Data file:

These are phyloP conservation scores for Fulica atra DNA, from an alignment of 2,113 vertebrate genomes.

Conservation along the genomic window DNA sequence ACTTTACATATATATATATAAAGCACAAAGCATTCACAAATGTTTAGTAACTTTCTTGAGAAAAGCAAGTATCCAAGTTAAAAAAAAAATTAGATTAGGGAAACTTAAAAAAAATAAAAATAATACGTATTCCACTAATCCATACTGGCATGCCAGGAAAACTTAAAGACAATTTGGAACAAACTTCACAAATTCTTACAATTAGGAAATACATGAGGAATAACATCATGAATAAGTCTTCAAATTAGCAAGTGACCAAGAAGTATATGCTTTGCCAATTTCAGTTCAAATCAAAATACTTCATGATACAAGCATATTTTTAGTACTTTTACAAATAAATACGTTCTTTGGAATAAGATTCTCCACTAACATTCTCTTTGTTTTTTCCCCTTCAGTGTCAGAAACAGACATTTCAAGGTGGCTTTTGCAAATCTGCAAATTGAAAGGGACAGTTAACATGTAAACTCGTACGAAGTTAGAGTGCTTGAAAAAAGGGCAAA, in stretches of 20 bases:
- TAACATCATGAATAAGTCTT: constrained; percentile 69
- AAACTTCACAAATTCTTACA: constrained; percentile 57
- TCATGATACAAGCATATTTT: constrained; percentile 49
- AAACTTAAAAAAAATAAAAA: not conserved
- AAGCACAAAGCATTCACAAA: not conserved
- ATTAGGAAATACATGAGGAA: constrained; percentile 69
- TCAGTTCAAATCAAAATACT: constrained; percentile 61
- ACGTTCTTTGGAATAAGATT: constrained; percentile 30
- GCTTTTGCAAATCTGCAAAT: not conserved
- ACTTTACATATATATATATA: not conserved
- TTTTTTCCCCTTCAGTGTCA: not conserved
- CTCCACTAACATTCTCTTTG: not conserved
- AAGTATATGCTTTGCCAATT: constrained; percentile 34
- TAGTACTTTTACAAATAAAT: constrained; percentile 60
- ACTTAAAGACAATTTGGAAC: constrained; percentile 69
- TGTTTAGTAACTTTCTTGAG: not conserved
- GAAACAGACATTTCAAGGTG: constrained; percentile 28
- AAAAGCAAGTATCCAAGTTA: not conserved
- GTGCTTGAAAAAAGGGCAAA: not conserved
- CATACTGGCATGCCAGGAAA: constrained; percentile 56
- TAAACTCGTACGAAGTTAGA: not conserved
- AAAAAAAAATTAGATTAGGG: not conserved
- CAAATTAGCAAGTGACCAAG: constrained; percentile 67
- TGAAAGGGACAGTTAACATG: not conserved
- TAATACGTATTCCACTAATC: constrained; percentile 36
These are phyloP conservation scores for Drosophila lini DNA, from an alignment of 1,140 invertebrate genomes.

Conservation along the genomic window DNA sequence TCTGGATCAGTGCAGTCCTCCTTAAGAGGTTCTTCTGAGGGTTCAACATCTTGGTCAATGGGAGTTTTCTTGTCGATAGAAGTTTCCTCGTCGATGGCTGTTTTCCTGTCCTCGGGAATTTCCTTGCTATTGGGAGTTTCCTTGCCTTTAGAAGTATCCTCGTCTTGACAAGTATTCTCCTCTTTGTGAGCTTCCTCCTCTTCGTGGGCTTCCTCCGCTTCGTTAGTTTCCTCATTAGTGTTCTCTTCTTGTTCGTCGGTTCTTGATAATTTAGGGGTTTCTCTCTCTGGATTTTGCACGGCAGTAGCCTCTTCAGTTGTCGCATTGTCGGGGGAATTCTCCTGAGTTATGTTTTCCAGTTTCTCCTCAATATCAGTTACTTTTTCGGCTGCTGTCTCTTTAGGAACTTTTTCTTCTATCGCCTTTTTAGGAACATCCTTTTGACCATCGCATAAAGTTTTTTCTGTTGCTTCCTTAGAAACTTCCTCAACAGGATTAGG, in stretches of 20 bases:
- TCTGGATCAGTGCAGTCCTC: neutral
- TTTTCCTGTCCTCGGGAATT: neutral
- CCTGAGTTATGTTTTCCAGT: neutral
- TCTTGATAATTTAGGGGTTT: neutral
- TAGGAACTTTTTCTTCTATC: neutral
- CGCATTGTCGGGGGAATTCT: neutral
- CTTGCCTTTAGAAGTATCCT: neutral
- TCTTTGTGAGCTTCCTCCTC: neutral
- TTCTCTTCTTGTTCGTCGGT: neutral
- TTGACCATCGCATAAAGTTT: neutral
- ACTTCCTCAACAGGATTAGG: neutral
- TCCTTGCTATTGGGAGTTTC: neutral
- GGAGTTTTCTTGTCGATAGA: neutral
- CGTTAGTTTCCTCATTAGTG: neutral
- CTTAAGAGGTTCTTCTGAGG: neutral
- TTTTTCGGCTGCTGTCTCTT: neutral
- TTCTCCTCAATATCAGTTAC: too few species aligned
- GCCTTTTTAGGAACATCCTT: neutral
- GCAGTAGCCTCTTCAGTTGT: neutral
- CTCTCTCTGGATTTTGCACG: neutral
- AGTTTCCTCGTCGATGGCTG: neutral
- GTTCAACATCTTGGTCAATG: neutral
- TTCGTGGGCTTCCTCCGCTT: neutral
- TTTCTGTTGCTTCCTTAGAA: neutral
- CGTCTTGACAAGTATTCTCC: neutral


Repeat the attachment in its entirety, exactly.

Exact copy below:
These are phyloP conservation scores for Fulica atra DNA, from an alignment of 2,113 vertebrate genomes.

Conservation along the genomic window DNA sequence ACTTTACATATATATATATAAAGCACAAAGCATTCACAAATGTTTAGTAACTTTCTTGAGAAAAGCAAGTATCCAAGTTAAAAAAAAAATTAGATTAGGGAAACTTAAAAAAAATAAAAATAATACGTATTCCACTAATCCATACTGGCATGCCAGGAAAACTTAAAGACAATTTGGAACAAACTTCACAAATTCTTACAATTAGGAAATACATGAGGAATAACATCATGAATAAGTCTTCAAATTAGCAAGTGACCAAGAAGTATATGCTTTGCCAATTTCAGTTCAAATCAAAATACTTCATGATACAAGCATATTTTTAGTACTTTTACAAATAAATACGTTCTTTGGAATAAGATTCTCCACTAACATTCTCTTTGTTTTTTCCCCTTCAGTGTCAGAAACAGACATTTCAAGGTGGCTTTTGCAAATCTGCAAATTGAAAGGGACAGTTAACATGTAAACTCGTACGAAGTTAGAGTGCTTGAAAAAAGGGCAAA, in stretches of 20 bases:
- TAACATCATGAATAAGTCTT: constrained; percentile 69
- AAACTTCACAAATTCTTACA: constrained; percentile 57
- TCATGATACAAGCATATTTT: constrained; percentile 49
- AAACTTAAAAAAAATAAAAA: not conserved
- AAGCACAAAGCATTCACAAA: not conserved
- ATTAGGAAATACATGAGGAA: constrained; percentile 69
- TCAGTTCAAATCAAAATACT: constrained; percentile 61
- ACGTTCTTTGGAATAAGATT: constrained; percentile 30
- GCTTTTGCAAATCTGCAAAT: not conserved
- ACTTTACATATATATATATA: not conserved
- TTTTTTCCCCTTCAGTGTCA: not conserved
- CTCCACTAACATTCTCTTTG: not conserved
- AAGTATATGCTTTGCCAATT: constrained; percentile 34
- TAGTACTTTTACAAATAAAT: constrained; percentile 60
- ACTTAAAGACAATTTGGAAC: constrained; percentile 69
- TGTTTAGTAACTTTCTTGAG: not conserved
- GAAACAGACATTTCAAGGTG: constrained; percentile 28
- AAAAGCAAGTATCCAAGTTA: not conserved
- GTGCTTGAAAAAAGGGCAAA: not conserved
- CATACTGGCATGCCAGGAAA: constrained; percentile 56
- TAAACTCGTACGAAGTTAGA: not conserved
- AAAAAAAAATTAGATTAGGG: not conserved
- CAAATTAGCAAGTGACCAAG: constrained; percentile 67
- TGAAAGGGACAGTTAACATG: not conserved
- TAATACGTATTCCACTAATC: constrained; percentile 36
These are phyloP conservation scores for Drosophila lini DNA, from an alignment of 1,140 invertebrate genomes.

Conservation along the genomic window DNA sequence TCTGGATCAGTGCAGTCCTCCTTAAGAGGTTCTTCTGAGGGTTCAACATCTTGGTCAATGGGAGTTTTCTTGTCGATAGAAGTTTCCTCGTCGATGGCTGTTTTCCTGTCCTCGGGAATTTCCTTGCTATTGGGAGTTTCCTTGCCTTTAGAAGTATCCTCGTCTTGACAAGTATTCTCCTCTTTGTGAGCTTCCTCCTCTTCGTGGGCTTCCTCCGCTTCGTTAGTTTCCTCATTAGTGTTCTCTTCTTGTTCGTCGGTTCTTGATAATTTAGGGGTTTCTCTCTCTGGATTTTGCACGGCAGTAGCCTCTTCAGTTGTCGCATTGTCGGGGGAATTCTCCTGAGTTATGTTTTCCAGTTTCTCCTCAATATCAGTTACTTTTTCGGCTGCTGTCTCTTTAGGAACTTTTTCTTCTATCGCCTTTTTAGGAACATCCTTTTGACCATCGCATAAAGTTTTTTCTGTTGCTTCCTTAGAAACTTCCTCAACAGGATTAGG, in stretches of 20 bases:
- TCTGGATCAGTGCAGTCCTC: neutral
- TTTTCCTGTCCTCGGGAATT: neutral
- CCTGAGTTATGTTTTCCAGT: neutral
- TCTTGATAATTTAGGGGTTT: neutral
- TAGGAACTTTTTCTTCTATC: neutral
- CGCATTGTCGGGGGAATTCT: neutral
- CTTGCCTTTAGAAGTATCCT: neutral
- TCTTTGTGAGCTTCCTCCTC: neutral
- TTCTCTTCTTGTTCGTCGGT: neutral
- TTGACCATCGCATAAAGTTT: neutral
- ACTTCCTCAACAGGATTAGG: neutral
- TCCTTGCTATTGGGAGTTTC: neutral
- GGAGTTTTCTTGTCGATAGA: neutral
- CGTTAGTTTCCTCATTAGTG: neutral
- CTTAAGAGGTTCTTCTGAGG: neutral
- TTTTTCGGCTGCTGTCTCTT: neutral
- TTCTCCTCAATATCAGTTAC: too few species aligned
- GCCTTTTTAGGAACATCCTT: neutral
- GCAGTAGCCTCTTCAGTTGT: neutral
- CTCTCTCTGGATTTTGCACG: neutral
- AGTTTCCTCGTCGATGGCTG: neutral
- GTTCAACATCTTGGTCAATG: neutral
- TTCGTGGGCTTCCTCCGCTT: neutral
- TTTCTGTTGCTTCCTTAGAA: neutral
- CGTCTTGACAAGTATTCTCC: neutral